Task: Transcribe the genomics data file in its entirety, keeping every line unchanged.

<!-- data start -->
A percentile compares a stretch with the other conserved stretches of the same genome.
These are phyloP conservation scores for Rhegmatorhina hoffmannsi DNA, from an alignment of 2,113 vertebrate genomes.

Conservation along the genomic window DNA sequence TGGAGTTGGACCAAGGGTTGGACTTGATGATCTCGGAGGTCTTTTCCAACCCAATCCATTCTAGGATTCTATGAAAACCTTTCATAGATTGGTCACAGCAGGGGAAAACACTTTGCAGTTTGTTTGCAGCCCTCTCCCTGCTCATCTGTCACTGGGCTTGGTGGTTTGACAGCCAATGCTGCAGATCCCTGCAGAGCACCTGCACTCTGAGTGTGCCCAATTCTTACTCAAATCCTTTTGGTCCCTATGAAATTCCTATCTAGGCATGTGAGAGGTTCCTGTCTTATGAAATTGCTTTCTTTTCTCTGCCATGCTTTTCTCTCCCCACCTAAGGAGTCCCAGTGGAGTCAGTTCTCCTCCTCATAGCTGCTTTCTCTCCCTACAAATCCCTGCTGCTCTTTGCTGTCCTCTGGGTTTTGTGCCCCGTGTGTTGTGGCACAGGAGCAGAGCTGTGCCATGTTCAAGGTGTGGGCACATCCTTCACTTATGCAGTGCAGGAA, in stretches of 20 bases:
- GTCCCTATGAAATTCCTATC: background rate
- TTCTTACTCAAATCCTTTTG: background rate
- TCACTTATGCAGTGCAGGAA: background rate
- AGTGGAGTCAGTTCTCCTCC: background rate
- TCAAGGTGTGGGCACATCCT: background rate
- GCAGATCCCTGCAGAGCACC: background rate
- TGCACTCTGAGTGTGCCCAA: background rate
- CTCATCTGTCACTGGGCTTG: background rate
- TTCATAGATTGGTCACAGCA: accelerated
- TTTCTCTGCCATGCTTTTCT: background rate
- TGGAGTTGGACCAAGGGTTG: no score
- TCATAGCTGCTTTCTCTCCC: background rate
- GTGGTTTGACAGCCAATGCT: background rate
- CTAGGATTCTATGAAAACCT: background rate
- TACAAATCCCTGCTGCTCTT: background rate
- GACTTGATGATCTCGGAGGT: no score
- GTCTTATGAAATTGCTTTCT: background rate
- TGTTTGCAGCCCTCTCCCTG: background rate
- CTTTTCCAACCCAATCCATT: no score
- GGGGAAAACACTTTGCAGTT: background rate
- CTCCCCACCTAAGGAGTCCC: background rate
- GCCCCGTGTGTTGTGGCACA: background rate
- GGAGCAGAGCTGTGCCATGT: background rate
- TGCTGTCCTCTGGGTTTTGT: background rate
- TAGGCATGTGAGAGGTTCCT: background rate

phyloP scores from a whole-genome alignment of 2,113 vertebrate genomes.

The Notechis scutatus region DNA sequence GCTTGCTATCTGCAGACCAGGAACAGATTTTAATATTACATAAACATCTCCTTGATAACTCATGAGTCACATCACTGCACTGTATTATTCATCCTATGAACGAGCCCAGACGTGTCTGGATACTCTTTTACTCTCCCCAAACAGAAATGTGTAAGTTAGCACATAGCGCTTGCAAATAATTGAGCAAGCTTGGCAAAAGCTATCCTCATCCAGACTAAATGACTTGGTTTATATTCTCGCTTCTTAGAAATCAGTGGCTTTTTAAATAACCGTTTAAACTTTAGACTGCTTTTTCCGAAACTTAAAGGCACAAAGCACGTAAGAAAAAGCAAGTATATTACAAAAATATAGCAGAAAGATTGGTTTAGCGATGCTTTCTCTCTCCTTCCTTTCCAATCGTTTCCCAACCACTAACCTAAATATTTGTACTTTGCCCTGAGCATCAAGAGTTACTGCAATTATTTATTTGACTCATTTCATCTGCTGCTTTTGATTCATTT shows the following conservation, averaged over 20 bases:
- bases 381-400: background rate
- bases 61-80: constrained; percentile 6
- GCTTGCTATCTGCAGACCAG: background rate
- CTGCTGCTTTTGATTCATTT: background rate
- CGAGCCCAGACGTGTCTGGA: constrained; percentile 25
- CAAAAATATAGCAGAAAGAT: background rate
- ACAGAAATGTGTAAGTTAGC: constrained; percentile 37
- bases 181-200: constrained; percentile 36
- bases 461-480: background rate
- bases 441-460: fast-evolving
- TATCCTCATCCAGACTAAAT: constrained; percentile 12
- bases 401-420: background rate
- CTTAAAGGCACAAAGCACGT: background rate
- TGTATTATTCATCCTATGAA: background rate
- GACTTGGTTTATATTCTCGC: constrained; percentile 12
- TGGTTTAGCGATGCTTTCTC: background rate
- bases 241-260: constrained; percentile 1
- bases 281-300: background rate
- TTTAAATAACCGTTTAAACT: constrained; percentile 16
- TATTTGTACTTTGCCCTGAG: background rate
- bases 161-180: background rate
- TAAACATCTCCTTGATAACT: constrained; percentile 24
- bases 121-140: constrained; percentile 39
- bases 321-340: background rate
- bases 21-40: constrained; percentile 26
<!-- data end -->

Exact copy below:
A percentile compares a stretch with the other conserved stretches of the same genome.
These are phyloP conservation scores for Rhegmatorhina hoffmannsi DNA, from an alignment of 2,113 vertebrate genomes.

Conservation along the genomic window DNA sequence TGGAGTTGGACCAAGGGTTGGACTTGATGATCTCGGAGGTCTTTTCCAACCCAATCCATTCTAGGATTCTATGAAAACCTTTCATAGATTGGTCACAGCAGGGGAAAACACTTTGCAGTTTGTTTGCAGCCCTCTCCCTGCTCATCTGTCACTGGGCTTGGTGGTTTGACAGCCAATGCTGCAGATCCCTGCAGAGCACCTGCACTCTGAGTGTGCCCAATTCTTACTCAAATCCTTTTGGTCCCTATGAAATTCCTATCTAGGCATGTGAGAGGTTCCTGTCTTATGAAATTGCTTTCTTTTCTCTGCCATGCTTTTCTCTCCCCACCTAAGGAGTCCCAGTGGAGTCAGTTCTCCTCCTCATAGCTGCTTTCTCTCCCTACAAATCCCTGCTGCTCTTTGCTGTCCTCTGGGTTTTGTGCCCCGTGTGTTGTGGCACAGGAGCAGAGCTGTGCCATGTTCAAGGTGTGGGCACATCCTTCACTTATGCAGTGCAGGAA, in stretches of 20 bases:
- GTCCCTATGAAATTCCTATC: background rate
- TTCTTACTCAAATCCTTTTG: background rate
- TCACTTATGCAGTGCAGGAA: background rate
- AGTGGAGTCAGTTCTCCTCC: background rate
- TCAAGGTGTGGGCACATCCT: background rate
- GCAGATCCCTGCAGAGCACC: background rate
- TGCACTCTGAGTGTGCCCAA: background rate
- CTCATCTGTCACTGGGCTTG: background rate
- TTCATAGATTGGTCACAGCA: accelerated
- TTTCTCTGCCATGCTTTTCT: background rate
- TGGAGTTGGACCAAGGGTTG: no score
- TCATAGCTGCTTTCTCTCCC: background rate
- GTGGTTTGACAGCCAATGCT: background rate
- CTAGGATTCTATGAAAACCT: background rate
- TACAAATCCCTGCTGCTCTT: background rate
- GACTTGATGATCTCGGAGGT: no score
- GTCTTATGAAATTGCTTTCT: background rate
- TGTTTGCAGCCCTCTCCCTG: background rate
- CTTTTCCAACCCAATCCATT: no score
- GGGGAAAACACTTTGCAGTT: background rate
- CTCCCCACCTAAGGAGTCCC: background rate
- GCCCCGTGTGTTGTGGCACA: background rate
- GGAGCAGAGCTGTGCCATGT: background rate
- TGCTGTCCTCTGGGTTTTGT: background rate
- TAGGCATGTGAGAGGTTCCT: background rate

phyloP scores from a whole-genome alignment of 2,113 vertebrate genomes.

The Notechis scutatus region DNA sequence GCTTGCTATCTGCAGACCAGGAACAGATTTTAATATTACATAAACATCTCCTTGATAACTCATGAGTCACATCACTGCACTGTATTATTCATCCTATGAACGAGCCCAGACGTGTCTGGATACTCTTTTACTCTCCCCAAACAGAAATGTGTAAGTTAGCACATAGCGCTTGCAAATAATTGAGCAAGCTTGGCAAAAGCTATCCTCATCCAGACTAAATGACTTGGTTTATATTCTCGCTTCTTAGAAATCAGTGGCTTTTTAAATAACCGTTTAAACTTTAGACTGCTTTTTCCGAAACTTAAAGGCACAAAGCACGTAAGAAAAAGCAAGTATATTACAAAAATATAGCAGAAAGATTGGTTTAGCGATGCTTTCTCTCTCCTTCCTTTCCAATCGTTTCCCAACCACTAACCTAAATATTTGTACTTTGCCCTGAGCATCAAGAGTTACTGCAATTATTTATTTGACTCATTTCATCTGCTGCTTTTGATTCATTT shows the following conservation, averaged over 20 bases:
- bases 381-400: background rate
- bases 61-80: constrained; percentile 6
- GCTTGCTATCTGCAGACCAG: background rate
- CTGCTGCTTTTGATTCATTT: background rate
- CGAGCCCAGACGTGTCTGGA: constrained; percentile 25
- CAAAAATATAGCAGAAAGAT: background rate
- ACAGAAATGTGTAAGTTAGC: constrained; percentile 37
- bases 181-200: constrained; percentile 36
- bases 461-480: background rate
- bases 441-460: fast-evolving
- TATCCTCATCCAGACTAAAT: constrained; percentile 12
- bases 401-420: background rate
- CTTAAAGGCACAAAGCACGT: background rate
- TGTATTATTCATCCTATGAA: background rate
- GACTTGGTTTATATTCTCGC: constrained; percentile 12
- TGGTTTAGCGATGCTTTCTC: background rate
- bases 241-260: constrained; percentile 1
- bases 281-300: background rate
- TTTAAATAACCGTTTAAACT: constrained; percentile 16
- TATTTGTACTTTGCCCTGAG: background rate
- bases 161-180: background rate
- TAAACATCTCCTTGATAACT: constrained; percentile 24
- bases 121-140: constrained; percentile 39
- bases 321-340: background rate
- bases 21-40: constrained; percentile 26